Posted by: Lisa Hill | April 28, 2013

The Perils of Transation, guest post by Will Firth

Will Firth 2010

Will Firth
(c) Ben Liquete

Last week in the course of my review of A Handful of Sand by Marinko Koscec, I had the pleasure of ‘meeting’ his translator in the conversation that took place in comments about the book.  Will Firth is a multi-lingual Aussie translator  who works in Berlin, translating Russian, Macedonian, and all variants of Serbo-Croatian.  Born in 1965 in Newcastle, Australia, Will studied German and Slavic languages in Canberra, Zagreb and Moscow, and since 1991, he has been living in Berlin, where he works as a freelance translator of literature and the humanities.

On his website, Will declares his vision as a translator:

I see myself as a mediator and a smuggler: my mission is to  funnel socially and politically relevant writings and quality literature from Eastern Europe, so vastly underrated, to the egotistical ‘West’.

I rather like the idea of ANZ LitLovers being a ‘receiver’ of these smuggled writings, and helping to spread the word in my part of the world!

Anyway, in response to Karenlee’s question about the perils of translation, I had the nerve to ask Will to contribute a guest post about it for ANZ LitLovers, and to my astonishment,  it was in my InBox within 24 hours!

I’m very happy to respond to Lisa’s invitation to write a guest post for ANZ Litlovers. I work as a literary translator and mainly translate novels and short stories for publishers in Britain and the US. Since I’m fairly well attuned to the literary scene in the countries of ex-Yugoslavia, my key client is happy for me suggest titles and I’ve actually been able to choose half my work myself in the last few years.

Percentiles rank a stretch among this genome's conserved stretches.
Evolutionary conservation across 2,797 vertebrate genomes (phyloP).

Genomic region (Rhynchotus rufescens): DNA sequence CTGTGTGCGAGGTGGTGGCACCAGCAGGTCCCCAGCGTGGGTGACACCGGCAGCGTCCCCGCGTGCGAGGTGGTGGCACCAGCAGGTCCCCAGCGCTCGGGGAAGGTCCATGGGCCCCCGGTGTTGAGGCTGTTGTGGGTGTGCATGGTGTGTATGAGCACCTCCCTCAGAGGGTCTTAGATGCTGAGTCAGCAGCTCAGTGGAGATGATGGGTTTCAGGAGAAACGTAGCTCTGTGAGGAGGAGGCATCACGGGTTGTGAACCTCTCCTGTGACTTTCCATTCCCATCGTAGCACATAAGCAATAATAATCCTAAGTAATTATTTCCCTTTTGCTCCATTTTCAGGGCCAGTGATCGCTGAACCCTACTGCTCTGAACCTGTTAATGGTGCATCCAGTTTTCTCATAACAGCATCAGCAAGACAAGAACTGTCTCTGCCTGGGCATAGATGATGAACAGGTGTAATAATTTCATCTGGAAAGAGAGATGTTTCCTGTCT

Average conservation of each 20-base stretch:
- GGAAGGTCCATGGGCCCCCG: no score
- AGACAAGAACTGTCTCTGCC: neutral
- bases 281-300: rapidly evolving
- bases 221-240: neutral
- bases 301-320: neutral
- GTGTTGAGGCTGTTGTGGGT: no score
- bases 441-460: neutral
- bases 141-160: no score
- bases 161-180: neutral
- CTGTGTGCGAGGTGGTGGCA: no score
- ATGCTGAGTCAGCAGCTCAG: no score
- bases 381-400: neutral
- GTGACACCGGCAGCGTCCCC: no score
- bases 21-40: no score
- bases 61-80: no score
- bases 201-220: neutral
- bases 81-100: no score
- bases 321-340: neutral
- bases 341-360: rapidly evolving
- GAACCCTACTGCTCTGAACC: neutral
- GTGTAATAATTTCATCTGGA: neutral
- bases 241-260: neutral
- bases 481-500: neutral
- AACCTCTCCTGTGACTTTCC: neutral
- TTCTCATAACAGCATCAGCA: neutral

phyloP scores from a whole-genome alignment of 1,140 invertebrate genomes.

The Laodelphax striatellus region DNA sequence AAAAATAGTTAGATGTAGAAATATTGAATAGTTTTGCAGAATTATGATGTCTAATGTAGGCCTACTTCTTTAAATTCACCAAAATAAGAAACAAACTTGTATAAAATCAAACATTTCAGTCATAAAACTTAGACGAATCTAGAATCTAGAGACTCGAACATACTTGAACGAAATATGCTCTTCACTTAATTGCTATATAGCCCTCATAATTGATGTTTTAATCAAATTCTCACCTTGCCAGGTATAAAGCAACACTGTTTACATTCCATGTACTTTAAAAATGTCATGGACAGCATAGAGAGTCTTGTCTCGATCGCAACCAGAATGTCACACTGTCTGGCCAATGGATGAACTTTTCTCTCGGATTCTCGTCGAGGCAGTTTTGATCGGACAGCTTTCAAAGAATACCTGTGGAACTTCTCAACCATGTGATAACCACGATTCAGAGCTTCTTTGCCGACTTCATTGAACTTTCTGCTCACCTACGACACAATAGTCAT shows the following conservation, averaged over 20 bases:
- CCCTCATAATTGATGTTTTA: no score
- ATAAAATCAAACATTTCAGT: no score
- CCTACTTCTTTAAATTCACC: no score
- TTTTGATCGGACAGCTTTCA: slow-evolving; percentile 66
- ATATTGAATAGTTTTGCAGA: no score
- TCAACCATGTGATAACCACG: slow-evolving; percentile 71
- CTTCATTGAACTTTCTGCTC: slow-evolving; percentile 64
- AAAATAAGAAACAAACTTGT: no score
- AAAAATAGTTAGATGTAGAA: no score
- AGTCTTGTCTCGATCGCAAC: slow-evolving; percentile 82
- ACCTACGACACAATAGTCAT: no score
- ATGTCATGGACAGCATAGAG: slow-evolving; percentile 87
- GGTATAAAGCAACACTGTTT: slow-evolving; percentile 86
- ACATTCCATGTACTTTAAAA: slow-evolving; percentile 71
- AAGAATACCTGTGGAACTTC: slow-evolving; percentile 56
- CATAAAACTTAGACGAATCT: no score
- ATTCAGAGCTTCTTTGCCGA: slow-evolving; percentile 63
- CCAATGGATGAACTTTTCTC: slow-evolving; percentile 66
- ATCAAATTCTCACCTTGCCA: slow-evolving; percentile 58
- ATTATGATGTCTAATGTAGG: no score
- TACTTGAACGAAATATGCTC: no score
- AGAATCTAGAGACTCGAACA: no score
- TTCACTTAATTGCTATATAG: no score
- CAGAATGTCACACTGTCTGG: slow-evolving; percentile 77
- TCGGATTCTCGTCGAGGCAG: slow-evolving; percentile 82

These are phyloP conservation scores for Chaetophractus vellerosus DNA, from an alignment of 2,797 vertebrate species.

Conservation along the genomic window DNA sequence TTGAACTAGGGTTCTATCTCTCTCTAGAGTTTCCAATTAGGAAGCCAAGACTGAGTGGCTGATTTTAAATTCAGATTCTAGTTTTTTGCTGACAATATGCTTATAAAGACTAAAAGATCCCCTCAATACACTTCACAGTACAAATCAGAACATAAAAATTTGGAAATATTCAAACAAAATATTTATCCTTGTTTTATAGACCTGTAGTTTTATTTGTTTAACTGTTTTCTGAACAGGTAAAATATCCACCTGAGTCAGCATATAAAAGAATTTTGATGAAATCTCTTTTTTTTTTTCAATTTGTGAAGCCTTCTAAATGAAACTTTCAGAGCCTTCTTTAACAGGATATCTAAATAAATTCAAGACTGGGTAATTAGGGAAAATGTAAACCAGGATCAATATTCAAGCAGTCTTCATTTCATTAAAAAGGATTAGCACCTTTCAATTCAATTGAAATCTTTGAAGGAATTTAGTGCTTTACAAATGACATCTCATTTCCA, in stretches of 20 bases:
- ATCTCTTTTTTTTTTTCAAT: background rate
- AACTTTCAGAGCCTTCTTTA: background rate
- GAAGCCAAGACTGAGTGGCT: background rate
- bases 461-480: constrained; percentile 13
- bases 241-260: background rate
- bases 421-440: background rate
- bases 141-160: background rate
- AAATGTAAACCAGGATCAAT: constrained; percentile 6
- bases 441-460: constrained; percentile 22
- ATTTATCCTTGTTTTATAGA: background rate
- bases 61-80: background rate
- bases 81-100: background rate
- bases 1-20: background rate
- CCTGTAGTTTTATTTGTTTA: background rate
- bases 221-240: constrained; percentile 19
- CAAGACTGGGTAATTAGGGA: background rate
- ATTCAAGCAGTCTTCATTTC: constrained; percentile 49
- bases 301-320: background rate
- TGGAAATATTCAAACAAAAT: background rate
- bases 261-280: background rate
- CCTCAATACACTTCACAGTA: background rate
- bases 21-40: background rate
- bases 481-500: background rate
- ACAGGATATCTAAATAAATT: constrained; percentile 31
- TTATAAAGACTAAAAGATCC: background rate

I rarely meet an author face to face before translating their book. We normally establish contact by e-mail when the contracts have been finalised and it’s clear that the project is going to go ahead. We start corresponding and I ask them questions, at first of a general nature and then in increasing detail. I like to discuss things even when I’m 99% sure what my solution is going to be because there are often ambiguities in the original or multiple translation options in English, so having certainty about the author’s intentions is important to me. Almost all of my authors appreciate this intensive communication: it’s a pleasure for them to know that someone is reading their work so closely, and sometimes it even shows up inadequacies that they’d like to redress in future editions of the original. Occasionally we’ll disagree about a particular point, and there are no set rules about who then prevails – them, me, or the editor at the end. I’ve only translated one deceased author, and it was a shame not to be able to get to know him! I dread the challenge of working with a really well-known (or opinionated) author who might want to dictate aspects of the translation.